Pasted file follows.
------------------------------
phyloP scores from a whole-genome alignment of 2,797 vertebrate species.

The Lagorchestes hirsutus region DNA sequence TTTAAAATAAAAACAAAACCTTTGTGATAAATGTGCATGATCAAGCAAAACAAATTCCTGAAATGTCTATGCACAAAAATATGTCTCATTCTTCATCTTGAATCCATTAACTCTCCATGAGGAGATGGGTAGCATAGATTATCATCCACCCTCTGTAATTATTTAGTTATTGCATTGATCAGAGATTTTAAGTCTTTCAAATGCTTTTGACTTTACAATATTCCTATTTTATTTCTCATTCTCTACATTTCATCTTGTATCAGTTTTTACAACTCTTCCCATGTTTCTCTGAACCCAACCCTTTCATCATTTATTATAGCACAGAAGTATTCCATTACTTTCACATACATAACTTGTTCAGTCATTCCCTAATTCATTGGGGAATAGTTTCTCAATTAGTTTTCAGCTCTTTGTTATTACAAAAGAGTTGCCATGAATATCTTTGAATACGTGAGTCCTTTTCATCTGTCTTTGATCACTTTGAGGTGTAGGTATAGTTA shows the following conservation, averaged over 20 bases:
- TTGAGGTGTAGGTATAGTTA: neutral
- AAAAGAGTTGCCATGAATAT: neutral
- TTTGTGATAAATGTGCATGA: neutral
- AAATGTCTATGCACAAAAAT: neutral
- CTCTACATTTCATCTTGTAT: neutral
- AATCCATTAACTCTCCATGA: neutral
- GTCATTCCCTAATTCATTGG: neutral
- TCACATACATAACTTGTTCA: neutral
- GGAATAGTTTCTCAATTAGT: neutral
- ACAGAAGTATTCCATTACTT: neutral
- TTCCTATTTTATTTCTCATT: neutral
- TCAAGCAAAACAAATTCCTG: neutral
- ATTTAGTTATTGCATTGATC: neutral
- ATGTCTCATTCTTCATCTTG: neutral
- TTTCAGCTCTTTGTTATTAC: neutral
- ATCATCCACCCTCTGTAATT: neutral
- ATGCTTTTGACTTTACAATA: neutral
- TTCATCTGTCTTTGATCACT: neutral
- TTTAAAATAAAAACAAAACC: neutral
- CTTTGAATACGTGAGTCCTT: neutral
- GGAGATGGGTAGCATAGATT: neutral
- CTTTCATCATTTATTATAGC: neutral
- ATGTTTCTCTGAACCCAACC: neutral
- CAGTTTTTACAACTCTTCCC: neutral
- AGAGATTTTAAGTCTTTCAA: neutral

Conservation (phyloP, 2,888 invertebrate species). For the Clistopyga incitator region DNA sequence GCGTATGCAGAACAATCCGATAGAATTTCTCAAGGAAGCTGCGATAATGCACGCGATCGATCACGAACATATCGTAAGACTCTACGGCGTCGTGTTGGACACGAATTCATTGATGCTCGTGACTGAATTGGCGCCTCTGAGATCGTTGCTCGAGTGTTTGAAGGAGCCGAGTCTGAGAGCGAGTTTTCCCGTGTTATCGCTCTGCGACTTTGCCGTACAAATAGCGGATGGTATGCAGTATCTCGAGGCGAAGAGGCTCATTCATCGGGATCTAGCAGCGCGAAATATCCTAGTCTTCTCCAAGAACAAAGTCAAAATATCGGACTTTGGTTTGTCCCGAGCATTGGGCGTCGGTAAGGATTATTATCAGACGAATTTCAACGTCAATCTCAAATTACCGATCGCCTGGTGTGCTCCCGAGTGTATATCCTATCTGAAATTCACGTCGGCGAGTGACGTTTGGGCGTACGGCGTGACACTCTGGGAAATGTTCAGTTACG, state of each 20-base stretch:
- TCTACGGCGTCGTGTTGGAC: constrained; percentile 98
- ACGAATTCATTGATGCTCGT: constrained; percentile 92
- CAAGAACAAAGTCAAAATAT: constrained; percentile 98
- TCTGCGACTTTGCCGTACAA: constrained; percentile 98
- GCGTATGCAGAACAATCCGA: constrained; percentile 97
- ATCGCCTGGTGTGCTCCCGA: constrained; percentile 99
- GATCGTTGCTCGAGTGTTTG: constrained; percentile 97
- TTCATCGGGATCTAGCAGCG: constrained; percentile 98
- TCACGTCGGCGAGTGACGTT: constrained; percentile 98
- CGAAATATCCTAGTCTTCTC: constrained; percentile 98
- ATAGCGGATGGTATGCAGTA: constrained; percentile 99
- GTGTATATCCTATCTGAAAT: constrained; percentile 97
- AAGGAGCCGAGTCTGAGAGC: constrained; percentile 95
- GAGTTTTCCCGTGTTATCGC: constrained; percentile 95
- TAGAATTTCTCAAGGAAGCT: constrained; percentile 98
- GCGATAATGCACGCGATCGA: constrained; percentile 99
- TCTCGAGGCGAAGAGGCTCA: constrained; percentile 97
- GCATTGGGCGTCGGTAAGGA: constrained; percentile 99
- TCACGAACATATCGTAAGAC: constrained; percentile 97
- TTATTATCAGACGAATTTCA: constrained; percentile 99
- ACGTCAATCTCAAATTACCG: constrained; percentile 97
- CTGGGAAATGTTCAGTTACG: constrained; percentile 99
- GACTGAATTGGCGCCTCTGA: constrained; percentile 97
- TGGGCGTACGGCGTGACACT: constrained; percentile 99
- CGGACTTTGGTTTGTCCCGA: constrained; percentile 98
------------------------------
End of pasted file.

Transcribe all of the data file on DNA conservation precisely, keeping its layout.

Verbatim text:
phyloP scores from a whole-genome alignment of 2,797 vertebrate species.

The Lagorchestes hirsutus region DNA sequence TTTAAAATAAAAACAAAACCTTTGTGATAAATGTGCATGATCAAGCAAAACAAATTCCTGAAATGTCTATGCACAAAAATATGTCTCATTCTTCATCTTGAATCCATTAACTCTCCATGAGGAGATGGGTAGCATAGATTATCATCCACCCTCTGTAATTATTTAGTTATTGCATTGATCAGAGATTTTAAGTCTTTCAAATGCTTTTGACTTTACAATATTCCTATTTTATTTCTCATTCTCTACATTTCATCTTGTATCAGTTTTTACAACTCTTCCCATGTTTCTCTGAACCCAACCCTTTCATCATTTATTATAGCACAGAAGTATTCCATTACTTTCACATACATAACTTGTTCAGTCATTCCCTAATTCATTGGGGAATAGTTTCTCAATTAGTTTTCAGCTCTTTGTTATTACAAAAGAGTTGCCATGAATATCTTTGAATACGTGAGTCCTTTTCATCTGTCTTTGATCACTTTGAGGTGTAGGTATAGTTA shows the following conservation, averaged over 20 bases:
- TTGAGGTGTAGGTATAGTTA: neutral
- AAAAGAGTTGCCATGAATAT: neutral
- TTTGTGATAAATGTGCATGA: neutral
- AAATGTCTATGCACAAAAAT: neutral
- CTCTACATTTCATCTTGTAT: neutral
- AATCCATTAACTCTCCATGA: neutral
- GTCATTCCCTAATTCATTGG: neutral
- TCACATACATAACTTGTTCA: neutral
- GGAATAGTTTCTCAATTAGT: neutral
- ACAGAAGTATTCCATTACTT: neutral
- TTCCTATTTTATTTCTCATT: neutral
- TCAAGCAAAACAAATTCCTG: neutral
- ATTTAGTTATTGCATTGATC: neutral
- ATGTCTCATTCTTCATCTTG: neutral
- TTTCAGCTCTTTGTTATTAC: neutral
- ATCATCCACCCTCTGTAATT: neutral
- ATGCTTTTGACTTTACAATA: neutral
- TTCATCTGTCTTTGATCACT: neutral
- TTTAAAATAAAAACAAAACC: neutral
- CTTTGAATACGTGAGTCCTT: neutral
- GGAGATGGGTAGCATAGATT: neutral
- CTTTCATCATTTATTATAGC: neutral
- ATGTTTCTCTGAACCCAACC: neutral
- CAGTTTTTACAACTCTTCCC: neutral
- AGAGATTTTAAGTCTTTCAA: neutral

Conservation (phyloP, 2,888 invertebrate species). For the Clistopyga incitator region DNA sequence GCGTATGCAGAACAATCCGATAGAATTTCTCAAGGAAGCTGCGATAATGCACGCGATCGATCACGAACATATCGTAAGACTCTACGGCGTCGTGTTGGACACGAATTCATTGATGCTCGTGACTGAATTGGCGCCTCTGAGATCGTTGCTCGAGTGTTTGAAGGAGCCGAGTCTGAGAGCGAGTTTTCCCGTGTTATCGCTCTGCGACTTTGCCGTACAAATAGCGGATGGTATGCAGTATCTCGAGGCGAAGAGGCTCATTCATCGGGATCTAGCAGCGCGAAATATCCTAGTCTTCTCCAAGAACAAAGTCAAAATATCGGACTTTGGTTTGTCCCGAGCATTGGGCGTCGGTAAGGATTATTATCAGACGAATTTCAACGTCAATCTCAAATTACCGATCGCCTGGTGTGCTCCCGAGTGTATATCCTATCTGAAATTCACGTCGGCGAGTGACGTTTGGGCGTACGGCGTGACACTCTGGGAAATGTTCAGTTACG, state of each 20-base stretch:
- TCTACGGCGTCGTGTTGGAC: constrained; percentile 98
- ACGAATTCATTGATGCTCGT: constrained; percentile 92
- CAAGAACAAAGTCAAAATAT: constrained; percentile 98
- TCTGCGACTTTGCCGTACAA: constrained; percentile 98
- GCGTATGCAGAACAATCCGA: constrained; percentile 97
- ATCGCCTGGTGTGCTCCCGA: constrained; percentile 99
- GATCGTTGCTCGAGTGTTTG: constrained; percentile 97
- TTCATCGGGATCTAGCAGCG: constrained; percentile 98
- TCACGTCGGCGAGTGACGTT: constrained; percentile 98
- CGAAATATCCTAGTCTTCTC: constrained; percentile 98
- ATAGCGGATGGTATGCAGTA: constrained; percentile 99
- GTGTATATCCTATCTGAAAT: constrained; percentile 97
- AAGGAGCCGAGTCTGAGAGC: constrained; percentile 95
- GAGTTTTCCCGTGTTATCGC: constrained; percentile 95
- TAGAATTTCTCAAGGAAGCT: constrained; percentile 98
- GCGATAATGCACGCGATCGA: constrained; percentile 99
- TCTCGAGGCGAAGAGGCTCA: constrained; percentile 97
- GCATTGGGCGTCGGTAAGGA: constrained; percentile 99
- TCACGAACATATCGTAAGAC: constrained; percentile 97
- TTATTATCAGACGAATTTCA: constrained; percentile 99
- ACGTCAATCTCAAATTACCG: constrained; percentile 97
- CTGGGAAATGTTCAGTTACG: constrained; percentile 99
- GACTGAATTGGCGCCTCTGA: constrained; percentile 97
- TGGGCGTACGGCGTGACACT: constrained; percentile 99
- CGGACTTTGGTTTGTCCCGA: constrained; percentile 98